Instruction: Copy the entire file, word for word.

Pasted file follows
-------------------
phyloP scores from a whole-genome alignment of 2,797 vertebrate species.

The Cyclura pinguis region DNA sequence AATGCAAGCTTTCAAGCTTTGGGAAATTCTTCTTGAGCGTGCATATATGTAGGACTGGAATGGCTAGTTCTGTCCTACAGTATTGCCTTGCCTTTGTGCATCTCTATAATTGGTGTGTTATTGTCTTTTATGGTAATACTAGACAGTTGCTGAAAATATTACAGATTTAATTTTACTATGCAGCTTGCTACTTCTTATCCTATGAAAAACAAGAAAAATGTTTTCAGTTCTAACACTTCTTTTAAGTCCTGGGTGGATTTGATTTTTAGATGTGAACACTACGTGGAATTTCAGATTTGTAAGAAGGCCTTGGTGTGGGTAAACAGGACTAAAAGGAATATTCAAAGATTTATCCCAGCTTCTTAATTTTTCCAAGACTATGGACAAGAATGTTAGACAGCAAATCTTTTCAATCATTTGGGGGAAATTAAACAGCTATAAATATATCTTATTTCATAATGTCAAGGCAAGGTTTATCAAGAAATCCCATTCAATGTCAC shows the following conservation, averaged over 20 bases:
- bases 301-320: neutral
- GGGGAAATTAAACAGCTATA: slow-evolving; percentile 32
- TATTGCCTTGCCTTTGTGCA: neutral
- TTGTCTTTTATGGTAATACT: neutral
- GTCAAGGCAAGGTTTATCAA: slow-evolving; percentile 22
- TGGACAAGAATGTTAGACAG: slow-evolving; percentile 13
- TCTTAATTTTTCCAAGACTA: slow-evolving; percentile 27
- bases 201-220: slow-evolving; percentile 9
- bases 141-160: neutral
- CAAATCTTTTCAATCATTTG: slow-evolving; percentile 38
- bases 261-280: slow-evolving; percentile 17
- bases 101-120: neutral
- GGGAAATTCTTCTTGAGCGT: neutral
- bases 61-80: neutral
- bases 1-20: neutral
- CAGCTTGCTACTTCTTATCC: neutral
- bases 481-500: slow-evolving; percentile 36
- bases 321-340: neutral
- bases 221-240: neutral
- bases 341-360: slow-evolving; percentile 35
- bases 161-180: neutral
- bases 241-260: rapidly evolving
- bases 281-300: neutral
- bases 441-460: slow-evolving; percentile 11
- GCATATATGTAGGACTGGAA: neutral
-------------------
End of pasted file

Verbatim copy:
phyloP scores from a whole-genome alignment of 2,797 vertebrate species.

The Cyclura pinguis region DNA sequence AATGCAAGCTTTCAAGCTTTGGGAAATTCTTCTTGAGCGTGCATATATGTAGGACTGGAATGGCTAGTTCTGTCCTACAGTATTGCCTTGCCTTTGTGCATCTCTATAATTGGTGTGTTATTGTCTTTTATGGTAATACTAGACAGTTGCTGAAAATATTACAGATTTAATTTTACTATGCAGCTTGCTACTTCTTATCCTATGAAAAACAAGAAAAATGTTTTCAGTTCTAACACTTCTTTTAAGTCCTGGGTGGATTTGATTTTTAGATGTGAACACTACGTGGAATTTCAGATTTGTAAGAAGGCCTTGGTGTGGGTAAACAGGACTAAAAGGAATATTCAAAGATTTATCCCAGCTTCTTAATTTTTCCAAGACTATGGACAAGAATGTTAGACAGCAAATCTTTTCAATCATTTGGGGGAAATTAAACAGCTATAAATATATCTTATTTCATAATGTCAAGGCAAGGTTTATCAAGAAATCCCATTCAATGTCAC shows the following conservation, averaged over 20 bases:
- bases 301-320: neutral
- GGGGAAATTAAACAGCTATA: slow-evolving; percentile 32
- TATTGCCTTGCCTTTGTGCA: neutral
- TTGTCTTTTATGGTAATACT: neutral
- GTCAAGGCAAGGTTTATCAA: slow-evolving; percentile 22
- TGGACAAGAATGTTAGACAG: slow-evolving; percentile 13
- TCTTAATTTTTCCAAGACTA: slow-evolving; percentile 27
- bases 201-220: slow-evolving; percentile 9
- bases 141-160: neutral
- CAAATCTTTTCAATCATTTG: slow-evolving; percentile 38
- bases 261-280: slow-evolving; percentile 17
- bases 101-120: neutral
- GGGAAATTCTTCTTGAGCGT: neutral
- bases 61-80: neutral
- bases 1-20: neutral
- CAGCTTGCTACTTCTTATCC: neutral
- bases 481-500: slow-evolving; percentile 36
- bases 321-340: neutral
- bases 221-240: neutral
- bases 341-360: slow-evolving; percentile 35
- bases 161-180: neutral
- bases 241-260: rapidly evolving
- bases 281-300: neutral
- bases 441-460: slow-evolving; percentile 11
- GCATATATGTAGGACTGGAA: neutral